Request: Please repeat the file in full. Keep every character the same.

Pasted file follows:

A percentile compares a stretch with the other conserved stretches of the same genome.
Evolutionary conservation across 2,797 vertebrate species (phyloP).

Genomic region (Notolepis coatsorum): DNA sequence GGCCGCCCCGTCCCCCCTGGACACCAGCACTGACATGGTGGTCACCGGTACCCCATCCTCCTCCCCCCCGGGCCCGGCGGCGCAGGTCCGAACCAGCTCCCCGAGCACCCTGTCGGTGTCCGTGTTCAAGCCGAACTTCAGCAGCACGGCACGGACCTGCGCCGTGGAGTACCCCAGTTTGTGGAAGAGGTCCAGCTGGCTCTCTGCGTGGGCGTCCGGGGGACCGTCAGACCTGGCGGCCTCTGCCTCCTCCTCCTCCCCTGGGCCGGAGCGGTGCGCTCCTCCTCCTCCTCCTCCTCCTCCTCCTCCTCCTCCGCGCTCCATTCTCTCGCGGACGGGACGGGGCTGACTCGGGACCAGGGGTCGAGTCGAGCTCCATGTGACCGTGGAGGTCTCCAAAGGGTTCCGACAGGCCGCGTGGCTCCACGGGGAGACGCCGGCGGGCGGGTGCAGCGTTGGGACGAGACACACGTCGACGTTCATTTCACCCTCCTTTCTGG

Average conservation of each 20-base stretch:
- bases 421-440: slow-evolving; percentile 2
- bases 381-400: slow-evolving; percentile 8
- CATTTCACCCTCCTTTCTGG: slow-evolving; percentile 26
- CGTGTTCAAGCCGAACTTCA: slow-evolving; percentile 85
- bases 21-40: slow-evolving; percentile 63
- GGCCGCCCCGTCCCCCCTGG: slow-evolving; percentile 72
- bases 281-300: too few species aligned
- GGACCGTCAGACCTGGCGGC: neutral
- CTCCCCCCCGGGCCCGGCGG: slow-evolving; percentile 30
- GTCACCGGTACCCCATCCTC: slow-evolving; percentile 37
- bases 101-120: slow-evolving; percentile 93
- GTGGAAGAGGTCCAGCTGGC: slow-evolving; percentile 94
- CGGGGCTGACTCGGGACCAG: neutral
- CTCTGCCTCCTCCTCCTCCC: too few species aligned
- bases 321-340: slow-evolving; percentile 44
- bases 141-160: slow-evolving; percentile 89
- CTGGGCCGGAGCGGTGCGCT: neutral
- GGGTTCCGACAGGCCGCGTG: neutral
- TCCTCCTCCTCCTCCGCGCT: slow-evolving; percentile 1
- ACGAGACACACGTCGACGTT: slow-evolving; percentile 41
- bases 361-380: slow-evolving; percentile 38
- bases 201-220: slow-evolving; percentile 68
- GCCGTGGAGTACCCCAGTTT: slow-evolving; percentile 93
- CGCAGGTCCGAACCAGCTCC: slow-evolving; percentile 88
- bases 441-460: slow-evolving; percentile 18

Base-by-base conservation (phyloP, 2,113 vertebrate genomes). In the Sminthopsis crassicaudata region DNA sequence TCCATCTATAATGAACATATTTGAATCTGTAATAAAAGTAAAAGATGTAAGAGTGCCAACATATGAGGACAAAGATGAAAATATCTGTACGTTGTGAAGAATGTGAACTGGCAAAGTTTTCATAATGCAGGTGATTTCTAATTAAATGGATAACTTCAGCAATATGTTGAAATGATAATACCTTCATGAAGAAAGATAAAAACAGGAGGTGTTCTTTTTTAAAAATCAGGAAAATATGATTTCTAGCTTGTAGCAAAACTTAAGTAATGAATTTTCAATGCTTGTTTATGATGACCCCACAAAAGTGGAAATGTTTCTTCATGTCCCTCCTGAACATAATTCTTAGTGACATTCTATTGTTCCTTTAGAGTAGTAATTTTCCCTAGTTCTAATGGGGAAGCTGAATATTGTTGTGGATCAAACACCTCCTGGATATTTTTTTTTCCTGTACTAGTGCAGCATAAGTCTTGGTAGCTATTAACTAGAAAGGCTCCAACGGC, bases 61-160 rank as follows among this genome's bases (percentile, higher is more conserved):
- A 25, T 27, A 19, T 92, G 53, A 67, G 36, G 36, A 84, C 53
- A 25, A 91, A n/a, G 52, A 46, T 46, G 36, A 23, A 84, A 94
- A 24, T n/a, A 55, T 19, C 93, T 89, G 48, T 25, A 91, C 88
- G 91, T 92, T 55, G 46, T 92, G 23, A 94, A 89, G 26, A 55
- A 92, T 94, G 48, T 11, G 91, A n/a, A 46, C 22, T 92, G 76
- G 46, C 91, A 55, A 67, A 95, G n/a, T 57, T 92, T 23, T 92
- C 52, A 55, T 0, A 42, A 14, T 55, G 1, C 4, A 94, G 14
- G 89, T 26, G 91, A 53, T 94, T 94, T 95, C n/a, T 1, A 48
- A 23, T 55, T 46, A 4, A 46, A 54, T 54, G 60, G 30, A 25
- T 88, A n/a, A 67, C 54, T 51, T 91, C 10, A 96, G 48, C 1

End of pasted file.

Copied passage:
A percentile compares a stretch with the other conserved stretches of the same genome.
Evolutionary conservation across 2,797 vertebrate species (phyloP).

Genomic region (Notolepis coatsorum): DNA sequence GGCCGCCCCGTCCCCCCTGGACACCAGCACTGACATGGTGGTCACCGGTACCCCATCCTCCTCCCCCCCGGGCCCGGCGGCGCAGGTCCGAACCAGCTCCCCGAGCACCCTGTCGGTGTCCGTGTTCAAGCCGAACTTCAGCAGCACGGCACGGACCTGCGCCGTGGAGTACCCCAGTTTGTGGAAGAGGTCCAGCTGGCTCTCTGCGTGGGCGTCCGGGGGACCGTCAGACCTGGCGGCCTCTGCCTCCTCCTCCTCCCCTGGGCCGGAGCGGTGCGCTCCTCCTCCTCCTCCTCCTCCTCCTCCTCCTCCTCCGCGCTCCATTCTCTCGCGGACGGGACGGGGCTGACTCGGGACCAGGGGTCGAGTCGAGCTCCATGTGACCGTGGAGGTCTCCAAAGGGTTCCGACAGGCCGCGTGGCTCCACGGGGAGACGCCGGCGGGCGGGTGCAGCGTTGGGACGAGACACACGTCGACGTTCATTTCACCCTCCTTTCTGG

Average conservation of each 20-base stretch:
- bases 421-440: slow-evolving; percentile 2
- bases 381-400: slow-evolving; percentile 8
- CATTTCACCCTCCTTTCTGG: slow-evolving; percentile 26
- CGTGTTCAAGCCGAACTTCA: slow-evolving; percentile 85
- bases 21-40: slow-evolving; percentile 63
- GGCCGCCCCGTCCCCCCTGG: slow-evolving; percentile 72
- bases 281-300: too few species aligned
- GGACCGTCAGACCTGGCGGC: neutral
- CTCCCCCCCGGGCCCGGCGG: slow-evolving; percentile 30
- GTCACCGGTACCCCATCCTC: slow-evolving; percentile 37
- bases 101-120: slow-evolving; percentile 93
- GTGGAAGAGGTCCAGCTGGC: slow-evolving; percentile 94
- CGGGGCTGACTCGGGACCAG: neutral
- CTCTGCCTCCTCCTCCTCCC: too few species aligned
- bases 321-340: slow-evolving; percentile 44
- bases 141-160: slow-evolving; percentile 89
- CTGGGCCGGAGCGGTGCGCT: neutral
- GGGTTCCGACAGGCCGCGTG: neutral
- TCCTCCTCCTCCTCCGCGCT: slow-evolving; percentile 1
- ACGAGACACACGTCGACGTT: slow-evolving; percentile 41
- bases 361-380: slow-evolving; percentile 38
- bases 201-220: slow-evolving; percentile 68
- GCCGTGGAGTACCCCAGTTT: slow-evolving; percentile 93
- CGCAGGTCCGAACCAGCTCC: slow-evolving; percentile 88
- bases 441-460: slow-evolving; percentile 18

Base-by-base conservation (phyloP, 2,113 vertebrate genomes). In the Sminthopsis crassicaudata region DNA sequence TCCATCTATAATGAACATATTTGAATCTGTAATAAAAGTAAAAGATGTAAGAGTGCCAACATATGAGGACAAAGATGAAAATATCTGTACGTTGTGAAGAATGTGAACTGGCAAAGTTTTCATAATGCAGGTGATTTCTAATTAAATGGATAACTTCAGCAATATGTTGAAATGATAATACCTTCATGAAGAAAGATAAAAACAGGAGGTGTTCTTTTTTAAAAATCAGGAAAATATGATTTCTAGCTTGTAGCAAAACTTAAGTAATGAATTTTCAATGCTTGTTTATGATGACCCCACAAAAGTGGAAATGTTTCTTCATGTCCCTCCTGAACATAATTCTTAGTGACATTCTATTGTTCCTTTAGAGTAGTAATTTTCCCTAGTTCTAATGGGGAAGCTGAATATTGTTGTGGATCAAACACCTCCTGGATATTTTTTTTTCCTGTACTAGTGCAGCATAAGTCTTGGTAGCTATTAACTAGAAAGGCTCCAACGGC, bases 61-160 rank as follows among this genome's bases (percentile, higher is more conserved):
- A 25, T 27, A 19, T 92, G 53, A 67, G 36, G 36, A 84, C 53
- A 25, A 91, A n/a, G 52, A 46, T 46, G 36, A 23, A 84, A 94
- A 24, T n/a, A 55, T 19, C 93, T 89, G 48, T 25, A 91, C 88
- G 91, T 92, T 55, G 46, T 92, G 23, A 94, A 89, G 26, A 55
- A 92, T 94, G 48, T 11, G 91, A n/a, A 46, C 22, T 92, G 76
- G 46, C 91, A 55, A 67, A 95, G n/a, T 57, T 92, T 23, T 92
- C 52, A 55, T 0, A 42, A 14, T 55, G 1, C 4, A 94, G 14
- G 89, T 26, G 91, A 53, T 94, T 94, T 95, C n/a, T 1, A 48
- A 23, T 55, T 46, A 4, A 46, A 54, T 54, G 60, G 30, A 25
- T 88, A n/a, A 67, C 54, T 51, T 91, C 10, A 96, G 48, C 1